Navigation Links
Drug may guard against periodontitis, and related chronic diseases

WASHINGTON, DC November 7, 2013 A drug currently used to treat intestinal worms could protect people from periodontitis, an advanced gum disease, which untreated can erode the structuresincluding bonethat hold the teeth in the jaw. The research was published ahead of print in Antimicrobial Agents and Chemotherapy.

Current treatment for periodontitis involves scraping dental plaque, which is a polymicrobial biofilm, off of the root of the tooth. Despite this unpleasant and costly ordeal, the biofilm frequently grows back. But the investigators showed in an animal model of periodontitis that the drug Oxantel inhibits this growth by interfering with an enzyme that bacteria require for biofilm formation, says corresponding author Eric Reynolds, of the University of Melbourne, Australia. It does so in a dose-dependent manner, indicating efficacy.

The researchers began their search for a therapy for periodontitis by studying the symbioses of the periodontal pathogens, using genomics, proteomics, and metabolomics, in animal models of periodontitis. They soon found that the periodontal biofilm depended for growth on the availability of iron and heme (an iron-containing molecule related to hemoglobin), and that restricting these reduced levels of the enzyme, fumarate reductase. Since Oxantel was known to inhibit fumarate reductase in some bacteria, they then successfully tested its ability to inhibit fumarate reductase activity in Porphyromonas gingivalis, one of the major bacterial components of periodontitis biofilms. Fumarate reductase is absent from humans, making it an ideal drug target.

They also showed that Oxantel disrupted the growth of polymicrobial biofilms containing P. gingivalis, Tannerella forsythia, and Treponema denticola, a typical composition of periodontal biofilms, despite the fact that the latter alone is unaffected by Oxantel.

The researchers found that treatment with Oxantel downregulated six P. gingivalis gene products, and upregulated 22 gene products, all of which are part of a regulon (a genetic unit) that controls availability of heme.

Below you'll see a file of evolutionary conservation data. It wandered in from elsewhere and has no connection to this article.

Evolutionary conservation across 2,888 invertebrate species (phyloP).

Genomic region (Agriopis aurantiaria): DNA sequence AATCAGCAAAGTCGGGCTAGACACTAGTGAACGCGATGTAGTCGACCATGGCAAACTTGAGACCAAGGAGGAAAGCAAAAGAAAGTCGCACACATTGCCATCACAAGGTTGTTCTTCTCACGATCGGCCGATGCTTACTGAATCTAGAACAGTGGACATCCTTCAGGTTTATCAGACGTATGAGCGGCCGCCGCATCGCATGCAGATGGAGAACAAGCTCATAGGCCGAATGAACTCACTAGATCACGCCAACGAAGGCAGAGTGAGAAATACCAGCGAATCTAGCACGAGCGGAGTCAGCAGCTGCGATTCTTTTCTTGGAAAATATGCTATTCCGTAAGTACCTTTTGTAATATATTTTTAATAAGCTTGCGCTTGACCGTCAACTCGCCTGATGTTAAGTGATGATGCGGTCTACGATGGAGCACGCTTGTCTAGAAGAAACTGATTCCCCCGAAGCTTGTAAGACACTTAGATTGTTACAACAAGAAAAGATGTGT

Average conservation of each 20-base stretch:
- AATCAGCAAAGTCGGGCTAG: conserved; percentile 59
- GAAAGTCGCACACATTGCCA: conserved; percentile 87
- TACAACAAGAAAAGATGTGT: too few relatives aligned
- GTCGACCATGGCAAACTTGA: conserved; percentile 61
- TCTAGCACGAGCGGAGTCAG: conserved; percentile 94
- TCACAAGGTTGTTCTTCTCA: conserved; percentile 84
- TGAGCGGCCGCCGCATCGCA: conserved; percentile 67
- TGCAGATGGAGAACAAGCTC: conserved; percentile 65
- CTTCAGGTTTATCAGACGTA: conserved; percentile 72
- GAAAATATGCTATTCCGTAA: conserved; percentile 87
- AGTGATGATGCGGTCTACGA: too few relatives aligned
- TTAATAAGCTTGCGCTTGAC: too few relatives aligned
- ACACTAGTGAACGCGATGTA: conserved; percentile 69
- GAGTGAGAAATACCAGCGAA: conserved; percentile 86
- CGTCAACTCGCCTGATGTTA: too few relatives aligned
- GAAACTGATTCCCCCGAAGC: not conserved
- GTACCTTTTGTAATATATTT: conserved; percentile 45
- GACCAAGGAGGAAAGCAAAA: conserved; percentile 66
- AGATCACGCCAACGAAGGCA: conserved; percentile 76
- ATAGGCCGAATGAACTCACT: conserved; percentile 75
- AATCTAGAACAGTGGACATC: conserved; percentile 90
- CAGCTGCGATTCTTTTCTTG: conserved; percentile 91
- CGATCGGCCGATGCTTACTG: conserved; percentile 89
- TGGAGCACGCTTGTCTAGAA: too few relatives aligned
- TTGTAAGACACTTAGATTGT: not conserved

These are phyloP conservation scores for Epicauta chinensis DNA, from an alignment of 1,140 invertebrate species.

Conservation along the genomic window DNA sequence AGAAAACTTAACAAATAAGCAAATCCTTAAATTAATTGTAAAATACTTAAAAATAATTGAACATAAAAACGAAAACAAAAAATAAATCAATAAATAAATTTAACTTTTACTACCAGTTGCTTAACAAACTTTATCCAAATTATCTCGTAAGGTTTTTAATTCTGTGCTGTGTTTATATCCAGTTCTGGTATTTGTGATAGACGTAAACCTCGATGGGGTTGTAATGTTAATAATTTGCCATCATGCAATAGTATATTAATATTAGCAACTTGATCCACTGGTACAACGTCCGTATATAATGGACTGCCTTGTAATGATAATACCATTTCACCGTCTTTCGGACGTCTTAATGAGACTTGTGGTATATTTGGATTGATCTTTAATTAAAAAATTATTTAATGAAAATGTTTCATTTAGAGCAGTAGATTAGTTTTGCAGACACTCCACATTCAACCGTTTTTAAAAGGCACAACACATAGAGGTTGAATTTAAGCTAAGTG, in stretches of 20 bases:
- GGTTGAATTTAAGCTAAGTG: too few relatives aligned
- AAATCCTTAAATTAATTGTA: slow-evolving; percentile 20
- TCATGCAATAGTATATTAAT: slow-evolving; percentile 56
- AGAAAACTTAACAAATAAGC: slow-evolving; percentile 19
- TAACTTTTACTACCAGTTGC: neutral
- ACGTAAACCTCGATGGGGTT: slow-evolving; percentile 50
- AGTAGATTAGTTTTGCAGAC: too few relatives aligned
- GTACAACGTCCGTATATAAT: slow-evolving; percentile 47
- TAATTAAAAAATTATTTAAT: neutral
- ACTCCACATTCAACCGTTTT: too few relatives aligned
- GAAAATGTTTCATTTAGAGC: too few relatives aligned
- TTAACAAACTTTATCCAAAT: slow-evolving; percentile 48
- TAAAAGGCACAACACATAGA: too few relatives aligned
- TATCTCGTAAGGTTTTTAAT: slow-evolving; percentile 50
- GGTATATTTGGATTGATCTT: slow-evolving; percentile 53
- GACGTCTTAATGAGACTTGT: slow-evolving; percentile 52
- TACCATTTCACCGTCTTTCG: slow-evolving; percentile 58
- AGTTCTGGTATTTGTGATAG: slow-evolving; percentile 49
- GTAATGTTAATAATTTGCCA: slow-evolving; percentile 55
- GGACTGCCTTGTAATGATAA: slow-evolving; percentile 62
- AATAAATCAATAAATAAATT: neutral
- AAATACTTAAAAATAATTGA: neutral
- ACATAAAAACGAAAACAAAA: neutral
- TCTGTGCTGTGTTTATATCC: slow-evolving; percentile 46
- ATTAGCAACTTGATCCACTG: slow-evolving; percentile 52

Periodontitis affects an estimated 30-47 percent of the adult population with severe forms affecting 5-10 percent. It also increases the risks of diabetes, heart disease, stroke, arthritis, and dementia, says Reynolds. These risks arise due to the pathogenic bacteria that enter the blood stream from periodontitis, as well as from the chronic inflammation caused by this disease, he says. Additionally, periodontitis correlates with increased risk of cancers of the head and neck, the esophagus, the tongue, and the pancreas, the investigators report.


Contact: Garth Hogan
American Society for Microbiology

Related biology news :

1. New means of safeguarding world fish stocks proven
2. Safeguards needed for tissue donors
3. HIV sufferers need hepatitis safeguards
4. New Technology Using Biometrics Detects If Security Guards Are Attacked, Injured Or Killed
5. Trust in leaders, sense of belonging stir people to safeguard common goods, analysis shows
6. A protein safeguards against cataracts
7. UNH research adds to mounting evidence against popular pavement sealcoat
8. UC research: Tracking Lake Erie water snake in fight against invasive fish
9. Young researcher taking fight against global killer to the next level in Vietnam
10. AZM alternatives for apple growers against codling moth
11. Invisible helpers: How probiotic bacteria protect against inflammatory bowel diseases
Post Your Comments:
(Date:10/29/2015)... Mich. , Oct. 29, 2015  Rubicon ... Genomics for U.S. distribution of its DNA library ... kit and Rubicon,s new ThruPLEX Plasma-seq kit. ThruPLEX ... enable the preparation of NGS libraries for liquid ... for diagnostic and prognostic applications in cancer and ...
(Date:10/29/2015)... 2015 NXTD ) ("NXT-ID" ... on the growing mobile commerce market and creator ... a leading marketplace to discover and buy innovative ... wallet on StackSocial for this holiday season.   ... "Company"), a biometric authentication company focused on the ...
(Date:10/27/2015)... NEW YORK , Oct. 27, 2015 ... the major issues of concern for various industry verticals ... This is due to the growing demand for secure ... practices in various ,sectors, such as hacking of bank ... concerns for electronic equipment such as PC,s, laptops, and ...
Breaking Biology News(10 mins):
(Date:11/24/2015)... Therapeutics, Inc. (NASDAQ: HALO ) will be presenting at the ... on Wednesday, December 2 at 9:30 a.m. ET/6:30 a.m. PT . ... a corporate overview. th Annual Oppenheimer Healthcare Conference ... a.m. PT . Jim Mazzola , vice president of ... --> th Annual Oppenheimer Healthcare Conference in ...
(Date:11/24/2015)... 2015  Clintrax Global, Inc., a worldwide provider of clinical research ... announced that the company has set a new quarterly earnings record ... quarter growth posted for Q3 of 2014 to Q3 of 2015. ... Mexico , with the establishment of an Asia-Pacific ... United Kingdom and Mexico ...
(Date:11/24/2015)... New York , November 24, 2015 ... to a recent market research report released by Transparency ... projected to expand at a CAGR of 17.5% during ... "Non-invasive Prenatal Testing Market - Global Industry Analysis, Size, ... estimates the global non-invasive prenatal testing market to reach ...
(Date:11/24/2015)... ... November 24, 2015 , ... InSphero AG, the leading ... culture models, has promoted Melanie Aregger to serve as Chief Operating Officer. ... on the management team and was promoted to Head of InSphero Diagnostics ...
Breaking Biology Technology: